Two Israelis living in a West Bank settlement were killed Sunday in a “Palestinian terror attack”, officials said, sparking violence with a Palestinian man killed later while settlers torched homes in revenge.
The latest deaths came amid talks in Jordan to discuss worsening violence in the occupied territory, and days after Israeli forces launched their deadliest West Bank raid in nearly 20 years, which left 11 Palestinians dead in the northern city of Nablus.
Sunday’s attack on the two settlers took place just south of the city, targeting a car on the main road through the town of Huwara.
A joint statement from Prime Minister Benjamin Netanyahu and his national security minister, Itamar Ben-Gvir, confirmed “two Israeli civilians were killed in a Palestinian terror attack”.
A spokesperson for the Magen David Adom (MDA) emergency response service told AFP two wounded were taken to hospital but subsequently pronounced dead.
The Israeli military said soldiers were “pursuing the terrorists and are blocking the area” after the shooting, which had not yet been claimed by any group.
A spokeswoman for the Shomron Regional Council, which administers Israeli settlements in the northern part of the Palestinian territory, named those killed as Yagel Yaniv, 20, and his 22-year-old brother Hallel Yaniv.
They were residents of Har Bracha, a religious Jewish settlement close to Nablus, a statement from the community said.
Late Sunday, Israeli media reported clashes between Palestinians and settlers seeking revenge near Huwara, while the Palestinian news agency Wafa reported that settlers “set fire to several Palestinian-owned houses” in villages near Nablus.
A 37-year-old Palestinian, Sameh Aqtash, was shot dead in Zaatara village near Nablus, the Palestinian health ministry said.
The Israeli army did not immediately comment, but said it had evacuated dozens of Palestinians from their homes threatened by fires in Huwara.
The Palestinian Red Cross said 98 people were treated, most after inhaling tear gas, while Israeli emergency services reported three Israelis injured after being hit by stones.
Netanyahu, in a video released by his office, called for calm.
“I ask — even when the blood is boiling — not to take the law into one’s hands,” Netanyahu said, calling for the security forces to “be allowed to carry out their work”.
Meanwhile the office of Palestinian president Mahmud Abbas accused Israel of “protecting terrorist acts perpetrated by settlers” in the West Bank.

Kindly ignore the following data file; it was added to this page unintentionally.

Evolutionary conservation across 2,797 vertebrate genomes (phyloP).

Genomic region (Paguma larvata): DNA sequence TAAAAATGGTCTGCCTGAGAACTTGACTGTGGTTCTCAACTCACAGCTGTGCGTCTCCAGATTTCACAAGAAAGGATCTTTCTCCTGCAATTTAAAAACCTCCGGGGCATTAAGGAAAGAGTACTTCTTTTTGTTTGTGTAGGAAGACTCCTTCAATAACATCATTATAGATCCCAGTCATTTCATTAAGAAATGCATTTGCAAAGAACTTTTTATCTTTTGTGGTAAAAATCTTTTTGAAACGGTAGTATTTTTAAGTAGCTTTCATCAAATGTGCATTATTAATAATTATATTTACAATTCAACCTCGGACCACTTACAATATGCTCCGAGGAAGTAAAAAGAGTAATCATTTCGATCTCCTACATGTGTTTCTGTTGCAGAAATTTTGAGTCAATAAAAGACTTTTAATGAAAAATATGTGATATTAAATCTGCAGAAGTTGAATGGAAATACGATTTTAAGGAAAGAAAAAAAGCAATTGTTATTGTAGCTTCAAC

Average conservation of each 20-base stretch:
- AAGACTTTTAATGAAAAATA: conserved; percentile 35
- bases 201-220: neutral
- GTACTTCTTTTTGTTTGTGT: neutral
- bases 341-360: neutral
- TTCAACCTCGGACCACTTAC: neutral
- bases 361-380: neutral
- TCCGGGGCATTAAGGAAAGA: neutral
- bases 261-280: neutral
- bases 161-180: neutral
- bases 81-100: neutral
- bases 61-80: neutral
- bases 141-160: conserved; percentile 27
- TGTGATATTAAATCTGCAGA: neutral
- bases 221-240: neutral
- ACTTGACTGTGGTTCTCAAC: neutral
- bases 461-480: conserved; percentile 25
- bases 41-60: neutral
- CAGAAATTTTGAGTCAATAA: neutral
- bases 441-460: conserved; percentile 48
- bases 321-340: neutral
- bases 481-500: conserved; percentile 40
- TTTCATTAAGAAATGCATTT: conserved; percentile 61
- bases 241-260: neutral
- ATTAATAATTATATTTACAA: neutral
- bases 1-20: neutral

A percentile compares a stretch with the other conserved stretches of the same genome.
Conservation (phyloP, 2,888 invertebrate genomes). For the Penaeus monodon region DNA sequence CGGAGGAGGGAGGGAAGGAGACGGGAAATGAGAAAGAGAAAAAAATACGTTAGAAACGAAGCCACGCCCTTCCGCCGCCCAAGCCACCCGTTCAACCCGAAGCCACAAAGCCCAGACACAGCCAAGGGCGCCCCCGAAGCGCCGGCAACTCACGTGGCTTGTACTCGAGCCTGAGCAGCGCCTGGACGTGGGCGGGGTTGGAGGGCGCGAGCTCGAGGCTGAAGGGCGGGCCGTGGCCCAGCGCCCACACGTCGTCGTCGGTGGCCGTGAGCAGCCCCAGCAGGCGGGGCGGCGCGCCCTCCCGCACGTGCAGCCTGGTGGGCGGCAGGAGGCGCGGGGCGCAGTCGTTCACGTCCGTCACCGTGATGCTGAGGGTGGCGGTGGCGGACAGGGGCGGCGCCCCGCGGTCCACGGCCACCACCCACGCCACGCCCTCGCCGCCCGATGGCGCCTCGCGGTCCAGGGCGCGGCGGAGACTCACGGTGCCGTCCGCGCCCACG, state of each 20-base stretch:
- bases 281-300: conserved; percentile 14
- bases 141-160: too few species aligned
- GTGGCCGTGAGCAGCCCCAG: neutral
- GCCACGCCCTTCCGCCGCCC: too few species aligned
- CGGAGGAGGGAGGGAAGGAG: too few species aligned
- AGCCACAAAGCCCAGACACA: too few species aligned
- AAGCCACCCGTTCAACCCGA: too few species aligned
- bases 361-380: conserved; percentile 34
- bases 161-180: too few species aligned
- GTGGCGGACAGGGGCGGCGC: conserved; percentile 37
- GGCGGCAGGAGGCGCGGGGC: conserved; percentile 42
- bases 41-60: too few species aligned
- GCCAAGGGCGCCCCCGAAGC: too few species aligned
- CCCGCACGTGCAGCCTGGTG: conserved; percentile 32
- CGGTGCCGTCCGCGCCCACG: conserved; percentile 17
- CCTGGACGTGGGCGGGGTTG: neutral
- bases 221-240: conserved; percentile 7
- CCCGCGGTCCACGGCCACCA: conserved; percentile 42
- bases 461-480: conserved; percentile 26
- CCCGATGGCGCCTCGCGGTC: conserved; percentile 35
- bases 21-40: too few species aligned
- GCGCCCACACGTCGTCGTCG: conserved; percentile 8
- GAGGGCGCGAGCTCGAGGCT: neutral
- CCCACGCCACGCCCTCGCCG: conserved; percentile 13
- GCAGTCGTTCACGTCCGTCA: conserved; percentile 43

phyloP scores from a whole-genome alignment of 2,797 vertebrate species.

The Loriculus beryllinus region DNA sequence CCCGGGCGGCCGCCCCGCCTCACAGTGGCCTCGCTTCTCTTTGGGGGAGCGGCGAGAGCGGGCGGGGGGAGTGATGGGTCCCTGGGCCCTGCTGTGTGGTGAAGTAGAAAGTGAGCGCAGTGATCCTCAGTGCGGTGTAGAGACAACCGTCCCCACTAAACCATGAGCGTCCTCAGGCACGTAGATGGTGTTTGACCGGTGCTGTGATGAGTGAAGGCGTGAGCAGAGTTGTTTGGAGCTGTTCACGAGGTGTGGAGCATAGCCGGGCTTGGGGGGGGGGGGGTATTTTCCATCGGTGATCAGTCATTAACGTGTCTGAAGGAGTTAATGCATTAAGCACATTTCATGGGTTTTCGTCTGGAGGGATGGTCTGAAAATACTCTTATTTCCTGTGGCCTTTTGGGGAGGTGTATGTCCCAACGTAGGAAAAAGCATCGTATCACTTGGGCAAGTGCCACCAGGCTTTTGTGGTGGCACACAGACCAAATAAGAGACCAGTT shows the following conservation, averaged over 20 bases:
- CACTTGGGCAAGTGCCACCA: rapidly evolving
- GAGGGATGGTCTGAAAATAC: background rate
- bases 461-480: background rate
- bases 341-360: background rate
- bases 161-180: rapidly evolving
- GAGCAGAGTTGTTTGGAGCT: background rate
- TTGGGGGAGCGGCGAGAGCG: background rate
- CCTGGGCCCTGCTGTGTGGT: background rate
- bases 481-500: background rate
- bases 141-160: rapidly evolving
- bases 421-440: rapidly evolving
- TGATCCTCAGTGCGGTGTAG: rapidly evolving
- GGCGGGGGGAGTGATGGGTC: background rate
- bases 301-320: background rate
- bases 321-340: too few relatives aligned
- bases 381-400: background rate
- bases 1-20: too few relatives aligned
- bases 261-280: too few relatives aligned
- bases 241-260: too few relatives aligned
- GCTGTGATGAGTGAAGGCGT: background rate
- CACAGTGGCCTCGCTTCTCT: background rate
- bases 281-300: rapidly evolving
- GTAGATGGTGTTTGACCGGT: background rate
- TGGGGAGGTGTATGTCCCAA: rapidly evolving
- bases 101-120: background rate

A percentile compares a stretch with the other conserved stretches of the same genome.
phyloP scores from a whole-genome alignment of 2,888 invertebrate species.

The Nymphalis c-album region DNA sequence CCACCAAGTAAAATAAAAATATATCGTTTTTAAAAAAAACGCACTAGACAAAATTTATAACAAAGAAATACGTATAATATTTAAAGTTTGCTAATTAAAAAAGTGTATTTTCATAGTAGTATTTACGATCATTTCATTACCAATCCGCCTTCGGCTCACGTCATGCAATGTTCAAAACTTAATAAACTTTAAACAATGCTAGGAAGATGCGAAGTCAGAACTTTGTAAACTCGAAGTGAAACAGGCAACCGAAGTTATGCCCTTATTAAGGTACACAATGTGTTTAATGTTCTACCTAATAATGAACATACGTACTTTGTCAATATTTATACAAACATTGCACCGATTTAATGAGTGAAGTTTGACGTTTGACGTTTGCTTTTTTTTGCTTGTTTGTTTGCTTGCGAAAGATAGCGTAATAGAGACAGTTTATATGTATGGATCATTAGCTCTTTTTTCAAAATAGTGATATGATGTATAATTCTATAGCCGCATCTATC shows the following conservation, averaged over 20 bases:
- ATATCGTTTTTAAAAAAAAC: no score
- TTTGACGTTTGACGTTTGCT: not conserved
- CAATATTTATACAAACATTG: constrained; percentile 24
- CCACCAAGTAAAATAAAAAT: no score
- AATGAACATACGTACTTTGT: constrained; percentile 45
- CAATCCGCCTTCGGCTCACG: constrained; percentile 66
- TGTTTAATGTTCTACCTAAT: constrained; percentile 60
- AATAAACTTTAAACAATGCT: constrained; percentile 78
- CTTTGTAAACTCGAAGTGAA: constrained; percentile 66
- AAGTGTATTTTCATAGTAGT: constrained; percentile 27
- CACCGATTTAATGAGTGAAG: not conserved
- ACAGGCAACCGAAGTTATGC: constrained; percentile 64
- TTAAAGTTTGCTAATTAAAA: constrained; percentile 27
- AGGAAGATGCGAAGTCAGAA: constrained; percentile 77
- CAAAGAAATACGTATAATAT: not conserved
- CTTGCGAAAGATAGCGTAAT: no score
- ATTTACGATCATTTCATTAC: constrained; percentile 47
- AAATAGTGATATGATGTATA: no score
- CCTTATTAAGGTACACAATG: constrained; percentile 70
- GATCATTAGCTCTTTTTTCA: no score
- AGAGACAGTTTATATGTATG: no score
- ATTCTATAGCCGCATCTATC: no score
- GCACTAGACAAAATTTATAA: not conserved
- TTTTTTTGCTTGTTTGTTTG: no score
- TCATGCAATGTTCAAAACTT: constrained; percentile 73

The West Bank is home to about 2.9 million Palestinians as well as an estimated 475,000 Jewish settlers who live in state-approved settlements considered illegal under international law.
Israel has occupied the West Bank since the Six-Day War of 1967.
The violence came as Israeli-Palestinian talks were held in Jordan, aimed at quelling a surge in West Bank violence.
After the killings, Orit Strock, a settler and government minister, called for the “immediate return of the Israeli delegation” from the meeting in the Red Sea resort of Aqaba.
At the talks, Israel and the Palestinians “after thorough and frank discussions” pledged in a joint statement to work to prevent new violence.
Both sides “reaffirmed the need to commit to de-escalation on the ground and to prevent further violence”, the statement said.
The Palestinian militant group Islamic Jihad heralded Sunday’s shooting in Huwara as a “heroic operation”.
“It sends a strong message to the Aqaba summit that our (Palestinian) resistance is present,” said Islamic Jihad, which had joined Hamas and other militant groups in opposing the Jordan talks.
Since the start of this year, the Israeli-Palestinian conflict has claimed the lives of 63 Palestinian adults and children, including militants and civilians.
Eleven Israeli civilians, including three children, a police officer and one Ukrainian civilian have been killed over the same period, according to an AFP tally based on official sources from both sides.
The violence follows the deadliest year for Palestinians in the West Bank since at least 2005, which has continued since Netanyahu returned to power in December.
He leads an alliance with ultra-Orthodox and extreme-right parties and has vowed to continue Israeli settlement expansion in the Palestinian territory.
Netanyahu handed his ally Ben-Gvir critical powers in the West Bank, despite the hardliner’s history of inflammatory remarks about Palestinians.